Another scholar is studying the impact of the 2007-2008 housing crisis on African-Americans, who lost the most in the meltdown. One doesn’t have to look far to discover that the gap in wealth between whites and blacks doubled, with the median wealth of white households being 20 times that of black households. Further, a popular right-wing talking point is the claim that all those loans to minorities by Fannie and Freddie crashed the housing market, when in fact, that is simply not the case. Minorities were exploited badly by unscrupulous lenders who told them they could reach that goal of home ownership even if they couldn’t really afford it. Ms. Levy’s thesis includes a study of the “profitability of racism in the housing market.” Indeed, they were profitable, giving up nearly half their accumulated wealth to the crash and putting a greater number of blacks into poverty than whites. Riley’s response? “Those millions of white people who went into foreclosure were just collateral damage, I guess.”
Any way you cut it, this post was oozing with racism and intended to be inflammatory. She belittled the writers, the issues they’re studying, and called for a complete end to any scholarly work with regard to African-American, or Black Studies. It offends me, and I’m white. It’s particularly offensive when it’s published for a well-respected publication staffed by academics.
The Chronicle’s editor had a look at what she wrote and the reaction it received and fired her. Good move on their part, and I speak as someone who has written my share of stupid blog posts and tweets that others found offensive. At least I managed to apologize to those I offended, but Riley chose a different route, telling readers that not only was she unapologetic, she had some advice for them:
A word to the wise: If you’re trying to convince the wider world that black people in America are oppressed, I’d skip using the experience of black graduate students as an example.
If at first you don’t succeed…write for the WSJ
Well, thank you for that. With that bit of advice, Riley rode into the sunset at The Chronicle, but only long enough for the sun to rise on her over at Rupert Murdoch’s Wall Street Journal, where she ripped into higher education overall for, in her words, giving African-Americans a venue in which there are “a series of axes that faculty members would like to grind.”
As evidence for her contention that black studies as an academic endeavor is a dead end, she cites John McWhorter, Manhattan Institute scholar and Fox Business commentator, Hoover Institution Friedman Senior Fellow on Public Policy Thomas Sowell, Harvard economics professor Roland Fryer and Marxist historian Eugene D. Genovese. All academics, three are black, and all are men. Economists, historians and linguists. Why are they worthy of respect and the targets of Riley’s wrath not? Easy. They weren’t focused in “black studies” departments. In Riley’s view, Economics, History, Linguistics are “real” areas of study. Black studies? Not so much, even though the areas being studied incorporate sociology, economics, history, linguistics, anthropology and other studies necessary to actually look at ways an entire culture situated in an entire country with different demographics has changed and been changed.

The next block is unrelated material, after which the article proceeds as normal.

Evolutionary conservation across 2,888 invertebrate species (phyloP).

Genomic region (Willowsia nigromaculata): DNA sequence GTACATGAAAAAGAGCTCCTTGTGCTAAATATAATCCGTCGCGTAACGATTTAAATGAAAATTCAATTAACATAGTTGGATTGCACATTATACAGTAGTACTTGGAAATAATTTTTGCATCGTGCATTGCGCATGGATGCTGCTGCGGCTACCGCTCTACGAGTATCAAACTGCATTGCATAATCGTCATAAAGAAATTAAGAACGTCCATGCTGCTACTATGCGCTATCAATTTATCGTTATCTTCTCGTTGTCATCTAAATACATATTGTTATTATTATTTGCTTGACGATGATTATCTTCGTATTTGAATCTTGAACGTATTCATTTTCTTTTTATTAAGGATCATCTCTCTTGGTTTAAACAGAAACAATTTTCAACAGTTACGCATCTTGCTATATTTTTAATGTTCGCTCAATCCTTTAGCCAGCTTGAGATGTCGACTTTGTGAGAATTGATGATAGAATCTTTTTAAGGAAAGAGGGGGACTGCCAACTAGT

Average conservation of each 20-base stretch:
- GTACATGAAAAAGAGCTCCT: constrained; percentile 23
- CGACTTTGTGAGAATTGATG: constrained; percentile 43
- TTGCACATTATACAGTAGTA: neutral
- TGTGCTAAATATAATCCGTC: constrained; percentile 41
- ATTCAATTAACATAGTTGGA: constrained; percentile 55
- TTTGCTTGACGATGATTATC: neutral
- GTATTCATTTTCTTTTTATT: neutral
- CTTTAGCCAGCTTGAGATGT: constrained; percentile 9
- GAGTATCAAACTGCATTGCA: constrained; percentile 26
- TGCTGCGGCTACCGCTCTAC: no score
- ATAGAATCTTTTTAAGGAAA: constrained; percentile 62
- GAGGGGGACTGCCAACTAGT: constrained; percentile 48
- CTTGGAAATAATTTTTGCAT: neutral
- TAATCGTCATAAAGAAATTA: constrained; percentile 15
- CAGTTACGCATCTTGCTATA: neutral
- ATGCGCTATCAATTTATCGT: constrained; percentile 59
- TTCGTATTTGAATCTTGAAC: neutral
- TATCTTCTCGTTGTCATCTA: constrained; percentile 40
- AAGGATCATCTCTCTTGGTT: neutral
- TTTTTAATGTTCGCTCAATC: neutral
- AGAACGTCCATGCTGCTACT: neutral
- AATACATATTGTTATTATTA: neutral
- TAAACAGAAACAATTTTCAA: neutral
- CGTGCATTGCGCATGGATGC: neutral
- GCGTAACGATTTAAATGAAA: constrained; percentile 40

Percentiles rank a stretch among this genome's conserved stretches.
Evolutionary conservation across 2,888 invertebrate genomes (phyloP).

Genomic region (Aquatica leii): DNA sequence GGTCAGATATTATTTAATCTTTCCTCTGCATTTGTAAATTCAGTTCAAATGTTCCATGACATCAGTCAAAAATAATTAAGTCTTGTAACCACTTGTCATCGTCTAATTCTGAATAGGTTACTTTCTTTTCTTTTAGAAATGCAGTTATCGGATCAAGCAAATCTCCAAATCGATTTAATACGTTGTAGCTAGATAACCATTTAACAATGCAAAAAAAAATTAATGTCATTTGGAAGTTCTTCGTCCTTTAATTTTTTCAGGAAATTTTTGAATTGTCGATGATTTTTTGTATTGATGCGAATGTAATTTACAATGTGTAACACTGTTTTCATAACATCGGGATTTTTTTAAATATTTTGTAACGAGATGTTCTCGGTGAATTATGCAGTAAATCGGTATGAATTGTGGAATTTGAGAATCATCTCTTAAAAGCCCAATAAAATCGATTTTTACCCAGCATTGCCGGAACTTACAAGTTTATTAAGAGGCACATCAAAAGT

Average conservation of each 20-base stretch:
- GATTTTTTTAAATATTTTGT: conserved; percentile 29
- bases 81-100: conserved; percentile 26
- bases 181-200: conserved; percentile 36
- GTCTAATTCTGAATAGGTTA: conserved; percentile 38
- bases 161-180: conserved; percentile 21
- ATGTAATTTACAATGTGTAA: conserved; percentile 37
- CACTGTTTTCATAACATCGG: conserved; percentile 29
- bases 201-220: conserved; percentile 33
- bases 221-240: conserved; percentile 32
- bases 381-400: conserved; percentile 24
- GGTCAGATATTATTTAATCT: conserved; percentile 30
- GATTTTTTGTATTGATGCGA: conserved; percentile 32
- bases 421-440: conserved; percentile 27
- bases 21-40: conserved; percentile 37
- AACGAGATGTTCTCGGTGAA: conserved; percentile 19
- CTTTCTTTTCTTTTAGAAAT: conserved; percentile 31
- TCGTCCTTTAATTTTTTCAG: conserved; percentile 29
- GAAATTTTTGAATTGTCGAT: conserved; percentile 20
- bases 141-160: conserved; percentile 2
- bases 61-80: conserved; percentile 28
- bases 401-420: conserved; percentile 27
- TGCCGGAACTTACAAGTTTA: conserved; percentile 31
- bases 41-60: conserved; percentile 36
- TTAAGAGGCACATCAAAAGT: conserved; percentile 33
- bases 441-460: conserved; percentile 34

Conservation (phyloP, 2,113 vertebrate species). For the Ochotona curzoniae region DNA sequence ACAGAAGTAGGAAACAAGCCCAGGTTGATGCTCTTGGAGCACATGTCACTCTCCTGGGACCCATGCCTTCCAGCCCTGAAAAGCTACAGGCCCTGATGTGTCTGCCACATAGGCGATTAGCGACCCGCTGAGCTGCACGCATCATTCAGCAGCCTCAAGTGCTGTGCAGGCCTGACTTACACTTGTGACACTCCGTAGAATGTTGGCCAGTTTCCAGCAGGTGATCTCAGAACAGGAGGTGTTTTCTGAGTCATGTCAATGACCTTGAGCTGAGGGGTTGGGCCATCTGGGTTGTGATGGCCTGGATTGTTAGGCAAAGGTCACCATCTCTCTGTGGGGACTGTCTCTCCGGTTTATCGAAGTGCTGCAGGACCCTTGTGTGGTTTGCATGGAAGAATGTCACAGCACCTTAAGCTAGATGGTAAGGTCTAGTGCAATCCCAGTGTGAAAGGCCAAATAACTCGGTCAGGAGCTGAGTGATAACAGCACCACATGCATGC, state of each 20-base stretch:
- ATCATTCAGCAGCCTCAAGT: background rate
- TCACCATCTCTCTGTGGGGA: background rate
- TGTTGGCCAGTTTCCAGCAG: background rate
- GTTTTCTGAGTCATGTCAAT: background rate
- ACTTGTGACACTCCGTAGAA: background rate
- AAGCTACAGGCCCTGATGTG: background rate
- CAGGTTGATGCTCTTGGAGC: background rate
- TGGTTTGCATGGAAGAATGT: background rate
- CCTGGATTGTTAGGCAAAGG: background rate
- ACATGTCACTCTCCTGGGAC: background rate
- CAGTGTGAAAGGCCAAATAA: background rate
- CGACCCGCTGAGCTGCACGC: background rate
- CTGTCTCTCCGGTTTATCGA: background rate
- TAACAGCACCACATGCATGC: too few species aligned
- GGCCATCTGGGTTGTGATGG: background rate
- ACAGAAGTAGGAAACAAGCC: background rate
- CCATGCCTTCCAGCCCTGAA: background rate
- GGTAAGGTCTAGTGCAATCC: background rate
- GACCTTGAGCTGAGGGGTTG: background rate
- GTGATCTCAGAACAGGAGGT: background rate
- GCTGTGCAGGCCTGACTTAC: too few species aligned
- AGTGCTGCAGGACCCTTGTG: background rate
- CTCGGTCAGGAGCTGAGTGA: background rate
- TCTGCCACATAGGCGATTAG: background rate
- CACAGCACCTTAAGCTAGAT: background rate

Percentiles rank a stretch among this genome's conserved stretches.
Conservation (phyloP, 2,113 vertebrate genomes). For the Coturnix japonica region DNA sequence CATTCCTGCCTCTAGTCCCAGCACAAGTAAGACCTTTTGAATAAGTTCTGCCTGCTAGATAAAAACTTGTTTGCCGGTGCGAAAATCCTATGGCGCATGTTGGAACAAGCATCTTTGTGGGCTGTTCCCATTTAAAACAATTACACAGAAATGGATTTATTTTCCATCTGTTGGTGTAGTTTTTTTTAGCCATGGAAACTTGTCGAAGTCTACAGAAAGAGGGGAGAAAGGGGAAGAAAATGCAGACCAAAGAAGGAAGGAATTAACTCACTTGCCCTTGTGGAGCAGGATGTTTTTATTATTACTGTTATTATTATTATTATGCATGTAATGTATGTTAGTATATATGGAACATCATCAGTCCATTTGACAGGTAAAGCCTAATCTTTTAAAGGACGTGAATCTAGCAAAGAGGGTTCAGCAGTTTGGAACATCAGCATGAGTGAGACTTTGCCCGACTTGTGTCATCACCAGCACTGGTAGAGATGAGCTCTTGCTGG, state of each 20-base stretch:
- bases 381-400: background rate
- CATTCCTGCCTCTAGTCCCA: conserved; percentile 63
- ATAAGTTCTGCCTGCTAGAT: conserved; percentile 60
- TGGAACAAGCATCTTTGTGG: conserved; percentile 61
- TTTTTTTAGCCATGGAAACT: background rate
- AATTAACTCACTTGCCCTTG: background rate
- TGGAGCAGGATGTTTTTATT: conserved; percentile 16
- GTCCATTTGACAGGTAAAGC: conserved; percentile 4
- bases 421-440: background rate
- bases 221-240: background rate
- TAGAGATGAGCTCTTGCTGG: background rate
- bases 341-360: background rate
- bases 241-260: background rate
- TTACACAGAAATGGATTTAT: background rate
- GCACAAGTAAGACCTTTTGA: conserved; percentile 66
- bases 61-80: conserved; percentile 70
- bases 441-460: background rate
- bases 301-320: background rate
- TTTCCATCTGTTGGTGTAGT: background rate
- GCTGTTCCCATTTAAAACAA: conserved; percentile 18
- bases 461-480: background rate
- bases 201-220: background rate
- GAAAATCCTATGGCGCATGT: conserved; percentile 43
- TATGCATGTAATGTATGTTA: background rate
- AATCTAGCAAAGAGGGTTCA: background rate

If you needed evidence that racism exists and permeates, even in places it shouldn’t, here it is. Riley chose three scholars studying three different areas specific to the African-American experience and tradition — health care, housing and equality — and belittled those studies as irrelevant, self-indulgent and a waste of time.
Taking an even longer view of Riley’s three rants, it would appear that she disapproves of most higher education on general principles, but especially for African-Americans who might dare to focus their research and study on — gasp — African Americans.
Just for fun
I decided to look around at other departments at other universities and see what sorts of studies they were doing on African-Americans. And just for fun, I decided to only read the titles, just like Riley did. Here are some. Tell me if you think they carry more weight because they are sponsored by more, ahem, traditional departments. I offer no commentary whatsoever on whether they are worthy to study. I haven’t read them. All I offer is the department or university where the student is or has researched the topic, and the topic itself. Tell me whether you think they are worthy of study in that context. If they are, why aren’t they worthy of study in the context of black studies?
Liberty University (Conservative Christian):
- A Revitalization and Growth Strategy for the African Methodist Episcopal Churches in the Virginia Conference,
- The Role of Appreciation in Higher Education: The Experience of Online Faculty Members with Instituional Administration
- Church Choirs: An Examination of Relevancy in 21st Century American Churches,
Columbia University (American Studies):
- Charity Fox, “Manifest Mercenaries: Mercenary Narratives in American Popular Culture, 1850-1990”
- Sandra Heard, “The ‘Bad’ Black Consumer: A Study of African-American Consumer Culture in Washington, D.C., 1910s-1930s”
- Cameron Logan, “The Constituent Landscape: History, Race and Real Estate in Washington, D.C., 1950-1990” (Richard Longstreth, Director)
Author’s Note: I do not cite any of the above studies in order to mock them. My question was, and remains, why would any scholarly work be ridiculed simply because it stands outside of the reader’s point of view? This is my primary criticism of Schaeffer. To be clear: Each of the works cited should stand on their own merits as work undertaken as worthy. So too should the work being undertaken by those Schaeffer mocks.